Arusha,18 February,2008(FH)--Only about half of the member states of the African Union (AU) have ratified the Protocol establishing the African Human Rights Court whose seat is in Arusha, according to the Court's President, Professor Gerard Niungeko.

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"Out of the 53 member states of AU that are also party to the African Charter on Human and Peoples' Rights, only 24 member states have so far ratified the Protocol," he said in his address to the Tanganyika Law
Society annual meeting over the weekend.

Regrettably, he added, it was only Burkina Faso which has issued declaration accepting the Court's competence to entertain cases from individuals and NGOs.

"There is therefore an urgent need for the Court and its stakeholders to undertake a massive campaign for African states to ratify the Protocol and issue the declaration necessary to enable individuals and non-governmental organizations to approach the Court with their cases,'' he stressed.

Among early countries which have ratified the Protocol include Rwanda, which had seen one of the worst killings of the modern century in 1994. According to the United Nations estimates, about 800,000 ethnic Tutsis and moderate Hutus were butchered in the April-July bloodbath.

Tanzania, regarded as an African model of justice and democracy, ratified the Protocol in February l2006, which paved the way for it to host the
Court. Kenya, which has recently seen post-election violence, has also endorsed it.

Other countries are: Algeria,Burkina Faso,Burundi,Cote d'Ivoire,Comoros,Gabon,Gambia,Ghana,Libya and Lesotho.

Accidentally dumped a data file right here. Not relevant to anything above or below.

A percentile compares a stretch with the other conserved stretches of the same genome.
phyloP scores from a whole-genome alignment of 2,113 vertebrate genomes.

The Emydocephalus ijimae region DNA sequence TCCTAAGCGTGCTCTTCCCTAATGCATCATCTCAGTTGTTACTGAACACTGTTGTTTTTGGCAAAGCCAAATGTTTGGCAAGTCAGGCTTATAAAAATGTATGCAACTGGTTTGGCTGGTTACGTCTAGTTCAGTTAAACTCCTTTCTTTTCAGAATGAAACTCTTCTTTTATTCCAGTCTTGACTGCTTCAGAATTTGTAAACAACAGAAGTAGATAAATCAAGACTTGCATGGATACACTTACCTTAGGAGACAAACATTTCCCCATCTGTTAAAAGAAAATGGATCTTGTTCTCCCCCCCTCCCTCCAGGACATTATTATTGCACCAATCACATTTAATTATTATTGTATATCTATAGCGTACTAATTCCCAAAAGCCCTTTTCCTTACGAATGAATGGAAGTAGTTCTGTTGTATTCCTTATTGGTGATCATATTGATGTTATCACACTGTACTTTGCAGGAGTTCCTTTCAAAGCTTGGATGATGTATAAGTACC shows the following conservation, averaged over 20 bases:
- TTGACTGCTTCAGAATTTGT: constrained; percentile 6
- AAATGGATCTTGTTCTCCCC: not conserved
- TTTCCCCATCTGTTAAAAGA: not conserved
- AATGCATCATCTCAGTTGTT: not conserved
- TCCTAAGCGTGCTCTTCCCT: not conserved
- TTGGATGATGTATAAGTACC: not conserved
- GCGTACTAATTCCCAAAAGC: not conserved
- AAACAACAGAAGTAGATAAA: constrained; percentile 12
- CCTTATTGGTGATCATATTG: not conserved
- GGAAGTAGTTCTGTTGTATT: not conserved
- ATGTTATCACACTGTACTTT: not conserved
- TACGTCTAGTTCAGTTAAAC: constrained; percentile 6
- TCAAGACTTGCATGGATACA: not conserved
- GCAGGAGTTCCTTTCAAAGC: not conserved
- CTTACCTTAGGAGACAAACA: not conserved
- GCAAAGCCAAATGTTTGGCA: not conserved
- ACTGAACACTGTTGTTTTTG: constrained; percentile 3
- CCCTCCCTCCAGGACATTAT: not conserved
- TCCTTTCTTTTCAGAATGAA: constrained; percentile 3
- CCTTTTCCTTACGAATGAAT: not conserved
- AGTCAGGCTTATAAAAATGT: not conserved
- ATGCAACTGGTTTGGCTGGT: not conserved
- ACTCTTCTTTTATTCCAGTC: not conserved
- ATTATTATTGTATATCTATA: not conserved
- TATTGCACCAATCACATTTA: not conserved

Others are :Madagascar,Mozambique,Mauritania,Mauritius,Nigeria,Niger, Rwanda,South Africa,Senegal,Tanzania,Togo,Tunisia and Uganda.

Prof. Niungeko said that the Court, unlike other organs of AU, "is empowered to give binding judgements which are enforceable against

The Court is currently in the process of firmly stabling itself in Arusha with the support of the Tanzanian government, he said, adding that recruitment of its staff was underway.

According to the Court's President, experts have been very busy drafting the rules and would be ready to effectively receive any applications for adjudication in coming months.

Prof Niungeko said that the Court's emergence was in the right direction, underlining that entrenchment of human rights culture in Africa was "appropriate environment for the development of the rule of law at the
national level, as well as at the continental level."

The Court was established by the then Organisation of African Unity (OAU) Protocol adopted by members states in Ouagadougou, Burkina Faso in June 1998. The Protocol entered into force in January 2004.

The Court started its operations in Addis Ababa in November 2006 but moved to its permanent seat in Arusha in August, last year.

It is only the President of the Court who is engaged as full-time and permanently resident at the Court's Headquarters. The other ten judges work part-time.

© Hirondelle Agency